In the meantime I'm going to draw some inspiration to an experience I've had while editing on Friday.
Just to recap: As some of you probably know, I had to split my first book into two in order to sign with my former publishing house. Which means that (even though I now have my rights back), I have to make sure that both halves have to stand on their own as stories.
See, for me to put the stories back into one book would require undoing a ton of work, and that's just not my style. As a result, I've had to form a smaller story arch to carry the over-all story that runs through the whole series.
To a large extent, I did this already for the former publishing house, but basically I was told that the story-line wasn't strong enough.
And if you read Wednesday's post, you'll know that I've been grappling with ways I could strengthen the story.
Believe it or not, I published that post, opened my manuscript and made the second change that occurred to me. Even better, I think it works. Better than that, it's truly an elegant solution. It was a simple change, about 1500 words added in, and ever since, the repercussions of the addition have continued to improve the story.
Bet you want to know what I did.
Lucky for you, I'm awesome, so I'm going to tell you.
I took a bit of information that I'd kept for the big shocker reveal at the end of book four, and I put it:
Of book 2.
Aaaaaaah... the lovely sounds of writerly minds screeching and screaming "what?!"
Now what could possibly incite me to do that? I mean, there's the shock value. The horror. (Because it really is a horrible thing that's going to happen.) All the emotional impact I could have gained!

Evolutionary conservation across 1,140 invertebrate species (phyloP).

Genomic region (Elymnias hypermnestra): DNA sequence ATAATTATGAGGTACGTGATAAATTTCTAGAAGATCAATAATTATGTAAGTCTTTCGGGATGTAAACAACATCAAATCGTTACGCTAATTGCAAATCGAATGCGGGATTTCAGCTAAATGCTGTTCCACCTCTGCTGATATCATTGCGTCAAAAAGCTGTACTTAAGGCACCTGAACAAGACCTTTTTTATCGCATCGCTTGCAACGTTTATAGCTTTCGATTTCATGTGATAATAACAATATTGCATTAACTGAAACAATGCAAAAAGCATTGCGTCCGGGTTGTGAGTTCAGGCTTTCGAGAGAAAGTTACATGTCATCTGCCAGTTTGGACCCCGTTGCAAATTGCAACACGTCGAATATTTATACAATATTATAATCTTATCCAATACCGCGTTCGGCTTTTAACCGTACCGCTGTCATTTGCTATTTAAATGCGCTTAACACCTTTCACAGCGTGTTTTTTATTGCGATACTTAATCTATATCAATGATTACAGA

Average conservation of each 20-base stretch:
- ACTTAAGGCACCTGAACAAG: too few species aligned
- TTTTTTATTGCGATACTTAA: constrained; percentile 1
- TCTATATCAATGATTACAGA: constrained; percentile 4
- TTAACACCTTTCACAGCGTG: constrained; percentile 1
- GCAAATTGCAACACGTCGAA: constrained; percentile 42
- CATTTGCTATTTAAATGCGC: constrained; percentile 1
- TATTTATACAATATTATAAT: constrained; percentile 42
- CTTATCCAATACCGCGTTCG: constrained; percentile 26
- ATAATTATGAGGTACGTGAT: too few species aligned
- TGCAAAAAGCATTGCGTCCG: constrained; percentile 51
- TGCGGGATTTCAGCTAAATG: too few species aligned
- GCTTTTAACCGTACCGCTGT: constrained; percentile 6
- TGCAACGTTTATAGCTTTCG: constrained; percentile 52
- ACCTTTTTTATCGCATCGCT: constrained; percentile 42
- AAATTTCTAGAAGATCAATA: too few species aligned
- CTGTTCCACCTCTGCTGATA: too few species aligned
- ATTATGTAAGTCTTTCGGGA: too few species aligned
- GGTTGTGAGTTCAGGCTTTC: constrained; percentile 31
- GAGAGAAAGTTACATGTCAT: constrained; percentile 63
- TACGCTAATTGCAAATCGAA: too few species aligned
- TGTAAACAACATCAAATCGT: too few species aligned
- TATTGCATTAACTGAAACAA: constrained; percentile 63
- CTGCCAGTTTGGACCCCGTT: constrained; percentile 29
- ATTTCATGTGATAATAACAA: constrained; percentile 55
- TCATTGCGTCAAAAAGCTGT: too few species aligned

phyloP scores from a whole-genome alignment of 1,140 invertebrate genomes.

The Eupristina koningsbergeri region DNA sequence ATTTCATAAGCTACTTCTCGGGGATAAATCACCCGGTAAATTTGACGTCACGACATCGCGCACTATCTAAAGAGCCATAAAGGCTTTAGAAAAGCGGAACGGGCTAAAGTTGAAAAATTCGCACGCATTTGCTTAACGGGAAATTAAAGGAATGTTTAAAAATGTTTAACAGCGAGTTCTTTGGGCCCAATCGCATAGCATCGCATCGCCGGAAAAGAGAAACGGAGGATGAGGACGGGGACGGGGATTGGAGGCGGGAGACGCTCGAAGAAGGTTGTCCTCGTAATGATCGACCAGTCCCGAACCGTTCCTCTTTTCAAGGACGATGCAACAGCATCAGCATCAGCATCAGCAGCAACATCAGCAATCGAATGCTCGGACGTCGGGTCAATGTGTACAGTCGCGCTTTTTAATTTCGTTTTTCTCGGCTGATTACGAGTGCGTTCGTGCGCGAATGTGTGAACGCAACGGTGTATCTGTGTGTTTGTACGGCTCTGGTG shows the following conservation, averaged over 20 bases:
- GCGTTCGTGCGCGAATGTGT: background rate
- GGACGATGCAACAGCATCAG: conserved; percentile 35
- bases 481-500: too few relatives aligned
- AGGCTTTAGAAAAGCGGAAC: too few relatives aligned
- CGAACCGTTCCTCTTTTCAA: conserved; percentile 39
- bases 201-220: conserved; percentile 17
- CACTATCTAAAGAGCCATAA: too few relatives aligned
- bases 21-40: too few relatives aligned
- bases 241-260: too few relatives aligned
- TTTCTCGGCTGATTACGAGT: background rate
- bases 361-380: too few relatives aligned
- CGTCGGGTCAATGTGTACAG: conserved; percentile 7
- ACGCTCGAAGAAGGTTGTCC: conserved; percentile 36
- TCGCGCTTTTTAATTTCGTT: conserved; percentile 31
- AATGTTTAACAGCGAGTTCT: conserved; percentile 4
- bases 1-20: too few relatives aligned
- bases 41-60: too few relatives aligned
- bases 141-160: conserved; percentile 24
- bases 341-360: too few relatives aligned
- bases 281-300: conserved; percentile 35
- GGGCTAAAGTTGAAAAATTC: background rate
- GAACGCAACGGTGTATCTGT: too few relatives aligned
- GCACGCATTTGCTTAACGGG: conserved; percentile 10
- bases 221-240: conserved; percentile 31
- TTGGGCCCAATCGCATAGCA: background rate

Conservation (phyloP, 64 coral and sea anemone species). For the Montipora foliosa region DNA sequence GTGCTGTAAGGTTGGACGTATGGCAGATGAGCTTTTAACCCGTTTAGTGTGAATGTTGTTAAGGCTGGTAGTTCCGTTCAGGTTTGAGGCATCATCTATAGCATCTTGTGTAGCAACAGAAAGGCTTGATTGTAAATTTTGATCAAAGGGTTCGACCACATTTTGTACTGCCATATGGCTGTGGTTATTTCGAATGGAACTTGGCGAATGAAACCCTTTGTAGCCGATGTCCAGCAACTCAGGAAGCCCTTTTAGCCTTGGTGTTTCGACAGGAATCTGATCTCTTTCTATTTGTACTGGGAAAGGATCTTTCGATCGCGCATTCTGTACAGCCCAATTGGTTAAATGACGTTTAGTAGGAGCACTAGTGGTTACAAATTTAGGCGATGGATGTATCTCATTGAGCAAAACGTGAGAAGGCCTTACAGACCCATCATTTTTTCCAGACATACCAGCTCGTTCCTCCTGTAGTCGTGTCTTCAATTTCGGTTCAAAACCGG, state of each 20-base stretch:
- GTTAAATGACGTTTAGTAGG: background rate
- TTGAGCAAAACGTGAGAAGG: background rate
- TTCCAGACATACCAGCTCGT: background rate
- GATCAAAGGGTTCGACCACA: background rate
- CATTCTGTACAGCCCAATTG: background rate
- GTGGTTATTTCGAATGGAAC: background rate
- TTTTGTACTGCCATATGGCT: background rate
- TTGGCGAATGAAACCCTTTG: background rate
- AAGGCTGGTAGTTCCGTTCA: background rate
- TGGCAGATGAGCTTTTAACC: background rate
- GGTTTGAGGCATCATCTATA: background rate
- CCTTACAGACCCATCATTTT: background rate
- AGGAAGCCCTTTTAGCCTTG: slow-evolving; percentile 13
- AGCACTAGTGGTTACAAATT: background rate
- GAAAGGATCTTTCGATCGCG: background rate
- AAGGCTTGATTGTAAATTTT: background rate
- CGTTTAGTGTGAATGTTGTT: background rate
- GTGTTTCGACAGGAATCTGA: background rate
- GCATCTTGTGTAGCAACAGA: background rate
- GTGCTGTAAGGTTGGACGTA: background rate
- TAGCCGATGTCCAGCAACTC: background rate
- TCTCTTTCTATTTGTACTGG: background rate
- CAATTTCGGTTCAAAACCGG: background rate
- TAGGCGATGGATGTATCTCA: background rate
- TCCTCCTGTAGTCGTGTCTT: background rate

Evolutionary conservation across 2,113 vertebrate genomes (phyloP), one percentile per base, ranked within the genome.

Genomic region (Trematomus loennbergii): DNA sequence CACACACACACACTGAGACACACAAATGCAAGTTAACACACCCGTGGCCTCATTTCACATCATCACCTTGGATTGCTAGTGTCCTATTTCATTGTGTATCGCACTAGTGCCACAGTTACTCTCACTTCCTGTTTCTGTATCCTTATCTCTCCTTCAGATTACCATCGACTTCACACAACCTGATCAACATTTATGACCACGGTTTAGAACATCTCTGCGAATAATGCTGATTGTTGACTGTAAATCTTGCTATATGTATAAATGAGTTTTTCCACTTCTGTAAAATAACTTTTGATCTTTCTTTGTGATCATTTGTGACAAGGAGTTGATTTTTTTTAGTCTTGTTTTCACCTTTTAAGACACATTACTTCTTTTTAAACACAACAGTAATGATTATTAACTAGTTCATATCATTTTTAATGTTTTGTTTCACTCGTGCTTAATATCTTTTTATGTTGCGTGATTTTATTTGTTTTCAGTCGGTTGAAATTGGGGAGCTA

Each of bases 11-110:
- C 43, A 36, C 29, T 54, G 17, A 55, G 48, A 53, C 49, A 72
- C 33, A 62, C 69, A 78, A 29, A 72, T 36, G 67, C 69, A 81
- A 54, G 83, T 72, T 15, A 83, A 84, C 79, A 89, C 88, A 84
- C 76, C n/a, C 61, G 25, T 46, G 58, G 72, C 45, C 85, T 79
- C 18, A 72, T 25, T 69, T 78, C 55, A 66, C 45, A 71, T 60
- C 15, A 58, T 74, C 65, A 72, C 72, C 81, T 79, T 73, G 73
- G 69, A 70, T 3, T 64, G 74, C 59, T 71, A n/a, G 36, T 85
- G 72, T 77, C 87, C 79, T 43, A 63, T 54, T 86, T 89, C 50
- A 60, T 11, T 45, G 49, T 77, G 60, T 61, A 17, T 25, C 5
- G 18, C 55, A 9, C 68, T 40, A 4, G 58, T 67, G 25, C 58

"Undo it," some of you will be screaming at your screens.
To which I say: "You of little faith."
See keeping information for a huge reveal has its places, I know. But darlings, if something really really big is set to happen, it might just be better for the reader to know it could happen, early on.
Stakes, darling. By showing what could happen, I've set up some huge ass stakes. I've also forced my character into doing something she might have done anyway, but some people struggled to understand before.
"But still," some might sob. "The big reveal!"
And this is where the title for today's post is from. See, sometimes, we need to trust that our knowledge about our stories isn't finite. See, I know that by the time I'm at the end of book 2, I will more than set up other HUGE, SHOCKING, HORRIFYING things to happen in the sequels. So taking one and using it for all it's worth isn't a bad idea.
In fact, it's perfect. Exactly what I needed.
So if you get stuck, think about revealing your "big reveal" sooner. I promise you that doing so will lift a saggy middle and set up something even better for the end.
All you need to do is trust yourself.
Anyone else notice a vast improvement in plot strength from revealing information sooner?